Part 1

(Investigator 172, 2017 January)

In 1945 Jehovah's Witnesses adopted the belief that the biblical command "abstain from blood" prohibits transfusion of blood into the human body.

The sect declared blood transfusions "dangerous" and publicized transfusion-transmitted diseases, deaths from mismatched blood, and stories of JWs who survived surgery without transfusions.

The Illinois Medical Journal (April 1973, p. 349) reported that blood transfusions in the USA annually killed 2500 people, or 0.1% of recipients, mainly from hepatitis. Shafer (1976) wrote: "It has been estimated ... that between 3,000 and 30,000 deaths attributable to transfusions occur annually in the United States."

Newspapers regularly published reports of JWs bleeding to death and medical journals agreed that anemia and blood loss can kill:

In a case-control study of 125 surgical patients who declined blood transfusions for religious reasons operative mortality was inversely related to the preoperative haemoglobin level, rising from 7.1% for patients with levels above 10 g/dl to 61.5% for those with levels below 6 g/dl. Mortality rates were also related to blood loss during surgery, rising from 8% for patients who lost less than 500 ml to 42.9% for those who lost more than 2000 ml. (Carson et al 1988)

Who is right?

12-page JW brochure 1960


JW survival rates improved with new technology and methods to reduce bleeding. (Langone 1988) In the 1970s JWs also began to switch from rejecting all blood products to accepting blood “fractions”. Khadra et al (2002) state:

Jehovah's Witnesses will not accept transfusions of whole blood, packed red cells, white cells, plasma, and platelets. However, Jehovah's Witnesses will accept non blood products such as Ringer's lactate, normal saline, hypertonic saline, dextran, gelatine (gelofusine/haemaccel), and hetastarch. Matters of patient choice include immunogloulins, clotting factors, albumin, dialysis, intra-operative cell salvage, haemodilution, and organ transplant.

Denton Cooley pioneered "bloodless" open-heart surgery on JWs. A 1964 report of seven surgeries attributed one death to bleeding. (Cooley 1964)

Zaorski et al (1972) reported 42 surgeries on JWs of whom three died but only one from anemia.

Kitchens (1993) examined 16 reports of surgeries (dated 1983 to 1990) on 1,404 JW patients not given blood in "operations during which transfusion is typically given":

The authors implicated a lack of blood as the primary cause of death in 8 patients (0.6%) and contributing to death in another 12 patients, yielding a total of 20 deaths (1.4%).

Kitchens contrasted the 1.4% deaths with Walker (1987) who writes: "...each [blood] transfusion event has an aggregate 20% chance for some adverse reaction, some of which are minor but others deleterious." Therefore, although 1.4% of the JW patients died from bleeding, each survivor avoided a 20% risk of other complications!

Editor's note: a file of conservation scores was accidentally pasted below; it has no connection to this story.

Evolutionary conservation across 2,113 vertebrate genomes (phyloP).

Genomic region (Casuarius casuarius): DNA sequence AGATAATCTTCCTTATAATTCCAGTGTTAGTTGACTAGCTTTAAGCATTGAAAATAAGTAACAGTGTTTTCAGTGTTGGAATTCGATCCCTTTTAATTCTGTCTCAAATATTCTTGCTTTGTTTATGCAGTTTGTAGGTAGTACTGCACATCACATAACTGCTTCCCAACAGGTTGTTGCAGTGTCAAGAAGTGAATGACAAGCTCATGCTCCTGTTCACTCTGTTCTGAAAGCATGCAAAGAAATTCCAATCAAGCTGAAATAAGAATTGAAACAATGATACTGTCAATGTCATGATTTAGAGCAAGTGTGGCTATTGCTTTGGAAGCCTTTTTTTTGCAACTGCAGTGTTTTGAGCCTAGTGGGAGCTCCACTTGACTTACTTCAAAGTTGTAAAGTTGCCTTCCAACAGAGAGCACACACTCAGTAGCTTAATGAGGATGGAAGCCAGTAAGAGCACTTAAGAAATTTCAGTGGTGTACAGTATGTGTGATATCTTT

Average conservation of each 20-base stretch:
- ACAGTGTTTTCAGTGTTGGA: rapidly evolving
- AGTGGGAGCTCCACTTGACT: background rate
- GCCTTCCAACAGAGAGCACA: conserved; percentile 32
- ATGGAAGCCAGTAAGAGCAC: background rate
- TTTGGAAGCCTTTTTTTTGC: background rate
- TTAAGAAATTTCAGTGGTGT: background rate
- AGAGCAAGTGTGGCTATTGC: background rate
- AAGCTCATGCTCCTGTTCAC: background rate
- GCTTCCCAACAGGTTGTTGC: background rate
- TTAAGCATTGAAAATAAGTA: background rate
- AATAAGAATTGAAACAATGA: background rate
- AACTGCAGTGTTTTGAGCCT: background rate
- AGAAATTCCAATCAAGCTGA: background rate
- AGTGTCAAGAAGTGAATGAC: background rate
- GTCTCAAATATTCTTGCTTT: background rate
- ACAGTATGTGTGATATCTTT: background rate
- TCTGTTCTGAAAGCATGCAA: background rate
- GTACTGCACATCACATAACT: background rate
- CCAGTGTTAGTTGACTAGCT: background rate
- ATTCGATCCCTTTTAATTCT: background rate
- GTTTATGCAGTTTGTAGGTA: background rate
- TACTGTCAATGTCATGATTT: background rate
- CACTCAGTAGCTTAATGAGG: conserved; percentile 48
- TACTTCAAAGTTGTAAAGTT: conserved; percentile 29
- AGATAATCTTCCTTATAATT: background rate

Stein et al (1991) report open heart surgery on 15 JW children in Austria between 1979 and 1989 and conclude: "Our results demonstrate that bloodless cardiac surgery on bypass is feasible in children..."

Alexi-Meskishvili et al (2004) report on 14 JW children with congenital heart defects who underwent 16 operations. There were no deaths and: "Bloodless cardiac surgery ... can be safely performed in Jehovah's Witness infants and children."

Stamou et al (2006) compared 49 JW patients who underwent open cardiac surgery with 196 non-JWs. Clinical outcomes were: "comparable to those of non-Jehovah's Witnesses by adhering to blood conservation protocols."

The Age newspaper reported comments by American cardiothoracic specialist Bruce Spiess:

Professor Spiess said a study in Sweden of 499 Witnesses showed their survival rates were higher than people who received transfusions… He emphasised that in cases of severe trauma, blood transfusions were necessary... (May 28, 2007)

Pattakos et al (2012) report a study of 322 JWs who refused transfusions for cardiac surgery, and 87,453 other patients of whom 38,467 also did not receive transfusions. JWs had an 86% chance of survival at five years and a 34% chance at 20 years, compared with 74% at five years and 23% at 20 years for patients who had transfusions.

The Pattakos study may be flawed because: "Witnesses who came to our center and who were accepted by our surgeons likely represent a select group who might have been expected by their physicians to have better outcomes." The accompanying editorial by V.A. Ferraris says: "Witnesses who undergo cardiac surgery are likely a healthier subgroup of Witnesses because those who are believed by their surgeons to require blood transfusions to survive cardiac surgery presumably never go to the operating table." (pp 1160-1161) (See also Angouras 2013)

Marinakis et al (2016) report complex cardiac surgery in Belgium on 31 JWs compared to a matched control group of 62 non-JWs who underwent the same surgical procedures by the same senior surgeons. 17 of the control group received transfusions: